The Sonderberg Case
Elie Wiesel, translated from the French by Catherine Temerson
Alfred A. Knopf: 178 pp., $25
Elie Wiesel's "Night," a memoir of Auschwitz and Buchenwald that is a pillar of Holocaust literature, is read by schoolchildren all over the world. In the years since he published it in 1958, Wiesel has been awarded the Nobel Peace Prize and written some 50 books of fiction and nonfiction. Few would argue that a man who was sent to the extermination camps at 15, who saw his mother and little sister led off to the gas chambers and who watched the Nazis work and starve his father to death shouldn't write about the Holocaust as often as he pleases — especially now, when the witnesses are dying out. A better question to ask is whether Wiesel's new novel, "The Sonderberg Case," adds anything measureable to his body of work.
The narrator, Yedidyah Wasserman, is a New York theater critic whose whimsical editor assigns him to report on a murder trial as if it were a play. The defendant, an eerily self-possessed young German named Werner Sonderberg, is accused of taking his elderly uncle, Hans Dunkelman, to an Adirondack resort and pushing him off a cliff. Sonderberg's plea — "guilty and not guilty" — irritates the judge and intrigues Wasserman, who can't forget something his grandfather told him: "When a man's life is at stake, it is not theater."
The Nazis, of course, turned mass killing into something very like theater, both to numb themselves to the reality of what they were doing and to mesmerize their victims. And it's no surprise — though, like the editor's whim, it's an awkward contrivance on Wiesel's part — that the seemingly so here-and-now trial Wasserman covers turns out to have a Holocaust connection.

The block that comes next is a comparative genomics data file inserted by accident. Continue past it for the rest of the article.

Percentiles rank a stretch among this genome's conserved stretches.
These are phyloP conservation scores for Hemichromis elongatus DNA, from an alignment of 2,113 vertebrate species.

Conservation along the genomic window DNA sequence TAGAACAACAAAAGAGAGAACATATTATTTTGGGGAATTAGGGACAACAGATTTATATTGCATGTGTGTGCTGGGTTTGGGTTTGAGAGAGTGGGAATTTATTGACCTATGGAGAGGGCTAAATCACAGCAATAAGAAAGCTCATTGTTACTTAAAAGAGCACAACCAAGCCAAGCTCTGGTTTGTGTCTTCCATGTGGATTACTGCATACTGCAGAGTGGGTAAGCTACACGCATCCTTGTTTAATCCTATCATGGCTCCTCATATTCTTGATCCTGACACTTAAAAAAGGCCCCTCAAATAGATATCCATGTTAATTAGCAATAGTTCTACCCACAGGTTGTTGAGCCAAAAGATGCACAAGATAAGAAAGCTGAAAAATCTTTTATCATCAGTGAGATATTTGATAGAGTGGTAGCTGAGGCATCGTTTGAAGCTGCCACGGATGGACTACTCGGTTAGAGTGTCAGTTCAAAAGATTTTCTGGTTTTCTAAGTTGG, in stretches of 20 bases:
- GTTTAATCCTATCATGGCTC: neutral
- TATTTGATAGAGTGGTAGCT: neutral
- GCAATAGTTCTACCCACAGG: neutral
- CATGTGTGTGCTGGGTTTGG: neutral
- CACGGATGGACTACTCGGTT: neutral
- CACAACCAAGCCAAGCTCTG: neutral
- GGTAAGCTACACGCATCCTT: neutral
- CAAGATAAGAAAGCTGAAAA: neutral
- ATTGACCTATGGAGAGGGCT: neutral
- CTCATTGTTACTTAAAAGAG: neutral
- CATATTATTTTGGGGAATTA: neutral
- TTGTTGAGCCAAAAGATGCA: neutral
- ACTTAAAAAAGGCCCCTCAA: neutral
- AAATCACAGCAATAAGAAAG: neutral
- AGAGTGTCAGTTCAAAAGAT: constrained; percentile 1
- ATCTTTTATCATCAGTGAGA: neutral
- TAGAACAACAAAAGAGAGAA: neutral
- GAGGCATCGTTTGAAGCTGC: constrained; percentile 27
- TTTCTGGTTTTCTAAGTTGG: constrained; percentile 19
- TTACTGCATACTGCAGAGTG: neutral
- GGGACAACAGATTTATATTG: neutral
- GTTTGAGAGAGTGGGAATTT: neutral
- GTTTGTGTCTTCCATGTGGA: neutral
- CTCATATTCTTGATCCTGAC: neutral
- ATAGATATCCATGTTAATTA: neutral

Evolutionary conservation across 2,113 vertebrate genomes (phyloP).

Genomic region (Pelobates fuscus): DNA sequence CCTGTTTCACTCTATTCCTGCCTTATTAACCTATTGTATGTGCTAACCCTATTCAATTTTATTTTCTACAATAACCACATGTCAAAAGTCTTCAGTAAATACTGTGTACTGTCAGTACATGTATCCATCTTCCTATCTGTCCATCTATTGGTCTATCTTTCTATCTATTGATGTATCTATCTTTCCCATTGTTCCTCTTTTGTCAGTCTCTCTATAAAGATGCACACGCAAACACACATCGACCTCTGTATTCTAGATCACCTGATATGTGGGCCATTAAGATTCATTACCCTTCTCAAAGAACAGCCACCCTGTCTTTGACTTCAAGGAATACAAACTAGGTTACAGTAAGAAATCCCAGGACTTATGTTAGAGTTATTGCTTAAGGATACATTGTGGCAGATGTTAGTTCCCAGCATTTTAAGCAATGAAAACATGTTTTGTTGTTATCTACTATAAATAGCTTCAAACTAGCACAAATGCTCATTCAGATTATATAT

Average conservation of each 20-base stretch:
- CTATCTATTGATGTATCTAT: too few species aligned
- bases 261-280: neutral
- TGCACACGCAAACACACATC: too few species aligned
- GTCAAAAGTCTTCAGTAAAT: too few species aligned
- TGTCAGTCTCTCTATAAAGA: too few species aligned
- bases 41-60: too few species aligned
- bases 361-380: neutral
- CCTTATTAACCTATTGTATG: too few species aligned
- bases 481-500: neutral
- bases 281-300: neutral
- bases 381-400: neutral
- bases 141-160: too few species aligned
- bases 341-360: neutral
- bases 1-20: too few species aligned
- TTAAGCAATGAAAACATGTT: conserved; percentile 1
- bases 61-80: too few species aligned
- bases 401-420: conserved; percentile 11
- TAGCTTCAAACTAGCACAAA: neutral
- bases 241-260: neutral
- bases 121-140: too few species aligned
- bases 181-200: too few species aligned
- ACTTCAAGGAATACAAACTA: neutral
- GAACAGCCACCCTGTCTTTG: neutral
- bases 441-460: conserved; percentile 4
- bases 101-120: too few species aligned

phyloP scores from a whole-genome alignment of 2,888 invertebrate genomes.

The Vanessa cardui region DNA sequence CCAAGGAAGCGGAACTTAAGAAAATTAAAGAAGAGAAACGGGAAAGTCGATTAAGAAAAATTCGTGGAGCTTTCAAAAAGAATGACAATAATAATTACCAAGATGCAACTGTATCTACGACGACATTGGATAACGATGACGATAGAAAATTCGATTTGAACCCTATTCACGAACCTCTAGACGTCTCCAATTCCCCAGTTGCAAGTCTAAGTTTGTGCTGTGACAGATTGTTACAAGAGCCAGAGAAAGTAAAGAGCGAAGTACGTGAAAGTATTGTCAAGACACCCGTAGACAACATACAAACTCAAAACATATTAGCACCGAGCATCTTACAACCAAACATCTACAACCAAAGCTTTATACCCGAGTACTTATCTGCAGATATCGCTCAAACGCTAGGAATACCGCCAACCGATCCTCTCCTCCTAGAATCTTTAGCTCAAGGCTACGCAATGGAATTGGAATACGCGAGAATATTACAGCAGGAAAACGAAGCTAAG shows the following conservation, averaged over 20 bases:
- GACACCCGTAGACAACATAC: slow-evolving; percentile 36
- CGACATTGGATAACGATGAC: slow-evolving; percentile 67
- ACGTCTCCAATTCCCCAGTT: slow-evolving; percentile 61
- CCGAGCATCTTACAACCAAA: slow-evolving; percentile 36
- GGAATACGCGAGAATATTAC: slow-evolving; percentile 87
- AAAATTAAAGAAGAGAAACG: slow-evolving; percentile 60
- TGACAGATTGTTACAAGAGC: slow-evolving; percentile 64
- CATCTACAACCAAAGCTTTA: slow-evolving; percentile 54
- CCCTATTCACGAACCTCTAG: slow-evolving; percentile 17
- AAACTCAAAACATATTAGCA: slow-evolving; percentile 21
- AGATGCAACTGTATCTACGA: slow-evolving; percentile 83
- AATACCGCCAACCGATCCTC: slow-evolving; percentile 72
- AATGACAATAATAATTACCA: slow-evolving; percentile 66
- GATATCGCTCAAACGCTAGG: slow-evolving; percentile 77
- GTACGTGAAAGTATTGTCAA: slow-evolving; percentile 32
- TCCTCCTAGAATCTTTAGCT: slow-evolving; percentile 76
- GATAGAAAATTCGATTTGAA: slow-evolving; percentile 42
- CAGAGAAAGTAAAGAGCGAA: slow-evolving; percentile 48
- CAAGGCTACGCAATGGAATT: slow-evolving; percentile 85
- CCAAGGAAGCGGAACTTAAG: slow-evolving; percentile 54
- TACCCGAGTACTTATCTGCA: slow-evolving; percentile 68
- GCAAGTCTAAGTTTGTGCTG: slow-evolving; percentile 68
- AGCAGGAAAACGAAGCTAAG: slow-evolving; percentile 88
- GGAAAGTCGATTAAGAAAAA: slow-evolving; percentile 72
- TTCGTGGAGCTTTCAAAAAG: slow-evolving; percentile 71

Wasserman, it turns out, grew up thinking he was the child of Holocaust survivors — beloved but haunted people who quoted from Talmudic sages and talked like sages themselves, people who collected fragments of ancient Jewish culture, who lived in America but were not of it. Recently, however, he has discovered that he was adopted. Before being sent to the camps, where they died, his real parents left him with a Romanian peasant woman, who turned him over to a relief agency after the war.
Dreams, hypnosis, even a visit to Romania give Wasserman only fleeting clues to his early childhood. His whole life seems unmoored. His actress wife, Alika, accuses him of abandoning the theater, their shared love. His sons find him depressed and irritable.
And then Sonderberg, who is acquitted after the medical examiner confirms that he left the resort before Dunkelman died, feels compelled, years later, to track Wasserman down and explain the "guilty" part of his plea.
Along with Wasserman, we hope for illumination from Sonderberg's story, but it comes to us hurriedly, secondhand, partly in paraphrase. Unfortunately, the stilted style and convoluted rendering of this key scene are typical of "The Sonderberg Case" — in contrast to "Night," which is simple, direct, harrowing, unforgettable.
Harris is a critic and the author of the novel "The Chieu Hoi Saloon."